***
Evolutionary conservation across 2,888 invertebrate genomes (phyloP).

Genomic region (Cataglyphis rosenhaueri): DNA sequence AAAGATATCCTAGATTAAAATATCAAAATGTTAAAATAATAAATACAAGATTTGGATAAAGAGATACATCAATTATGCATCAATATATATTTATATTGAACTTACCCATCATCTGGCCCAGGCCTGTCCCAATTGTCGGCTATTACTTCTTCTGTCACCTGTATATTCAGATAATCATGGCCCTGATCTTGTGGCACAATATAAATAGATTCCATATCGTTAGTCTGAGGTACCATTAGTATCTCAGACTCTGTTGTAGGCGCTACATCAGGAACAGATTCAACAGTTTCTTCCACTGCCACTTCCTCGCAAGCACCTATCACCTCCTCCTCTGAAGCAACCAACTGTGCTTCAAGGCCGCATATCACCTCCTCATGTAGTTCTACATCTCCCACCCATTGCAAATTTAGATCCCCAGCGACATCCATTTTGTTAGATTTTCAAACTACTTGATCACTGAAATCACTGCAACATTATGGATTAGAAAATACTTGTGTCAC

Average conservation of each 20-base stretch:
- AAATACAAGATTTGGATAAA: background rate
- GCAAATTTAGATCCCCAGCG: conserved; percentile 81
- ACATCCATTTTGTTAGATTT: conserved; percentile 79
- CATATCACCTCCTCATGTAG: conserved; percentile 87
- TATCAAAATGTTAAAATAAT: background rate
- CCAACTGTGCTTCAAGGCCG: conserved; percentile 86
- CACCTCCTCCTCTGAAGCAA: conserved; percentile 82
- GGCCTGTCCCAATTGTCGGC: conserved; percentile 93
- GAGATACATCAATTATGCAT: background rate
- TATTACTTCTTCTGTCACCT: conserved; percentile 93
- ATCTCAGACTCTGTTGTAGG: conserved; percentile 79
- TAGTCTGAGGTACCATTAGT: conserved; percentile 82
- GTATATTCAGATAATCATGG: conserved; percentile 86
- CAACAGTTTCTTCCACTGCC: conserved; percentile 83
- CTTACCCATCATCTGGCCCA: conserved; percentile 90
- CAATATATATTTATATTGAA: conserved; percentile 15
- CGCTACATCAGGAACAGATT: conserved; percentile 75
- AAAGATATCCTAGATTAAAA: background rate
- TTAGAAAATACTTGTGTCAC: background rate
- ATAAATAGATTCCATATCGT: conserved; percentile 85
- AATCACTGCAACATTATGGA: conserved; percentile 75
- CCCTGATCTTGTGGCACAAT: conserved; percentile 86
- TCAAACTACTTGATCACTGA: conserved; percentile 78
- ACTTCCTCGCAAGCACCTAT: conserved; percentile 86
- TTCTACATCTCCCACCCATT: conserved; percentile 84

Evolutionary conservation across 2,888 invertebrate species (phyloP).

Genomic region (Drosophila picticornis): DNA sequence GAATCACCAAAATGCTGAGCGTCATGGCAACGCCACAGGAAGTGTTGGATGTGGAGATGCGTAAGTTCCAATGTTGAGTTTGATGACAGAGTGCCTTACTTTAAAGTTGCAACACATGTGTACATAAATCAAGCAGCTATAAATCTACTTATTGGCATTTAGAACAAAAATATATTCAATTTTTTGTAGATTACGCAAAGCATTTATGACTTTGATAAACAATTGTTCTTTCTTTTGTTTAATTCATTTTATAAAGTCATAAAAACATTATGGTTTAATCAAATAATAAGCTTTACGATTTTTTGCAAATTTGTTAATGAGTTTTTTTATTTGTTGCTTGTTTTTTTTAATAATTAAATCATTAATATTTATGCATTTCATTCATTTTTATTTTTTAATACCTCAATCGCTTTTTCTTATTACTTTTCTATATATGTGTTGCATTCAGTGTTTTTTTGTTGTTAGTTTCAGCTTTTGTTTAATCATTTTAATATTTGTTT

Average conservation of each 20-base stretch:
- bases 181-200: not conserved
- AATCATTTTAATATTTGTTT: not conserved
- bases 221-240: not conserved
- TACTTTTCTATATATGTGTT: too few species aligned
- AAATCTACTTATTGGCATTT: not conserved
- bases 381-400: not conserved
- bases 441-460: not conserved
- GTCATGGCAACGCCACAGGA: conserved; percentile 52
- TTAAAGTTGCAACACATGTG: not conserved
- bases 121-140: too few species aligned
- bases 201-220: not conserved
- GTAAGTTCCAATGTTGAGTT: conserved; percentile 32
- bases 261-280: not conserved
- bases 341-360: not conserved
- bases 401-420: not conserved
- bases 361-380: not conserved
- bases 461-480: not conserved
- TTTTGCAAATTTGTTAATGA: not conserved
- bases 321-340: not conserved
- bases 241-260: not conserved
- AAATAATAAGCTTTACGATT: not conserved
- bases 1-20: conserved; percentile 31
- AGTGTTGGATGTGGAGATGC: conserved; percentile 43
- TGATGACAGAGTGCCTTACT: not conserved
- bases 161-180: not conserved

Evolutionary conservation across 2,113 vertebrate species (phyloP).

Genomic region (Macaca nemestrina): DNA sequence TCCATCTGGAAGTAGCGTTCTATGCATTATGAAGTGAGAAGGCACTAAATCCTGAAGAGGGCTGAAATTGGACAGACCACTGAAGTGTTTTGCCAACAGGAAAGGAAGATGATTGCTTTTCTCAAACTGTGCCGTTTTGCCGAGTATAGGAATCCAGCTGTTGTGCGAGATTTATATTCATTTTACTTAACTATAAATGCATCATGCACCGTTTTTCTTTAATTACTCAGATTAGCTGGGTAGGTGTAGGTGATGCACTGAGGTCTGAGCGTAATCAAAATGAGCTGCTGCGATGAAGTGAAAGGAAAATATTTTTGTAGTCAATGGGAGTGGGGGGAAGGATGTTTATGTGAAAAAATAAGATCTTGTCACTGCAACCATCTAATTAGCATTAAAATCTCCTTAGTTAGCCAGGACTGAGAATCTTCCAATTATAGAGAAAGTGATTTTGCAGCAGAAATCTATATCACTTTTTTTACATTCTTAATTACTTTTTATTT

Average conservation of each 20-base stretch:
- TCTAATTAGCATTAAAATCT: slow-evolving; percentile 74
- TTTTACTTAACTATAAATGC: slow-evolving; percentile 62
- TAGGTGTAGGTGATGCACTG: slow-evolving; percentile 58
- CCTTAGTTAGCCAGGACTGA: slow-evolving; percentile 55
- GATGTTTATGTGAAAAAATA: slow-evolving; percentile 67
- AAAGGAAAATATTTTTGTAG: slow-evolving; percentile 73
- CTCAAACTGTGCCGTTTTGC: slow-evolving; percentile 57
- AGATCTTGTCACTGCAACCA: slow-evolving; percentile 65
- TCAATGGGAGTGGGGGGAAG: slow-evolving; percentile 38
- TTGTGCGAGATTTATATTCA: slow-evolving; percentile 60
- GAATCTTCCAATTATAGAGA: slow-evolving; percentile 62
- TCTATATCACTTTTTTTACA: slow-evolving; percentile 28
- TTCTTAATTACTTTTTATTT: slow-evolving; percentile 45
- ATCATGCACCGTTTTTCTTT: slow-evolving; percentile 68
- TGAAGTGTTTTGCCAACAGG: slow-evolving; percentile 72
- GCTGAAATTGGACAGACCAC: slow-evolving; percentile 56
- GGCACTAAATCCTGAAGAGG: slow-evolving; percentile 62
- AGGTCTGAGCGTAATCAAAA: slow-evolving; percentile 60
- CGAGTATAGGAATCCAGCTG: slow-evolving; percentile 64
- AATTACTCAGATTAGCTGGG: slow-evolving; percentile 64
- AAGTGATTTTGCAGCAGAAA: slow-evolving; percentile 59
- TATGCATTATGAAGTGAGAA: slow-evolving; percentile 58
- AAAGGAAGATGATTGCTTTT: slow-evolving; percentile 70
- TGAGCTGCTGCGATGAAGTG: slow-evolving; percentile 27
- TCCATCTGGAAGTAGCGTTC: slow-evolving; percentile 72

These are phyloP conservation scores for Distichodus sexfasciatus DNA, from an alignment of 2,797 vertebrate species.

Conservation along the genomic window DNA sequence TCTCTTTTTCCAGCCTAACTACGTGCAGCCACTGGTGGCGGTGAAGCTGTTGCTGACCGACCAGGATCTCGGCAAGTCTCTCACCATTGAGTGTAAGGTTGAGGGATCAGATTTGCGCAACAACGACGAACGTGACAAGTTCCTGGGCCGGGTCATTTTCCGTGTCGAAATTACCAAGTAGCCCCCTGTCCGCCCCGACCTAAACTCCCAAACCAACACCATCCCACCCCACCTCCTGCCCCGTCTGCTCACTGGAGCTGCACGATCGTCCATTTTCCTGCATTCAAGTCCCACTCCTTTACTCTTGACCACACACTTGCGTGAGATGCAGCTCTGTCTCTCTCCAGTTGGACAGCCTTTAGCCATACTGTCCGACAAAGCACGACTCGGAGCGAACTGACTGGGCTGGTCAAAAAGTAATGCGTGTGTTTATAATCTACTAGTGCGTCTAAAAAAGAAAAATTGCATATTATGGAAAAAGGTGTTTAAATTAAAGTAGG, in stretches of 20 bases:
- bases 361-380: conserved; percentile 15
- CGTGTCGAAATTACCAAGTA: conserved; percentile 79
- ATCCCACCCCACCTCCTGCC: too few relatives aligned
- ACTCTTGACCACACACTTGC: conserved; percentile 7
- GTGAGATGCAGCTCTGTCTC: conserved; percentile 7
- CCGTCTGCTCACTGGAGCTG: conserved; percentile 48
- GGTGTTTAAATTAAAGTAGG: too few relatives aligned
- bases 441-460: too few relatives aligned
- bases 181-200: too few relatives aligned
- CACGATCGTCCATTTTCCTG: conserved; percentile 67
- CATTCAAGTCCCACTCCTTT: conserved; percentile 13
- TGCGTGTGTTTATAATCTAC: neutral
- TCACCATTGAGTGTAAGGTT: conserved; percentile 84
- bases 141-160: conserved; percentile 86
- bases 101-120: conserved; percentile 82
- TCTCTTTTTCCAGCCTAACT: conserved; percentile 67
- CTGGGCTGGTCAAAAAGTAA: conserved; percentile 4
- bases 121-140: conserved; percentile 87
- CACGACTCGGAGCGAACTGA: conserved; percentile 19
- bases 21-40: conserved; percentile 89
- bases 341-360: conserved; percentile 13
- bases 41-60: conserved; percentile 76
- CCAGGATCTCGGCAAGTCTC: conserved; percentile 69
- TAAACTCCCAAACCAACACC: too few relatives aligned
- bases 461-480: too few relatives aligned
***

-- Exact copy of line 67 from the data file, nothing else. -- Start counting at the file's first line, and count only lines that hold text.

- AGATCTTGTCACTGCAACCA: slow-evolving; percentile 65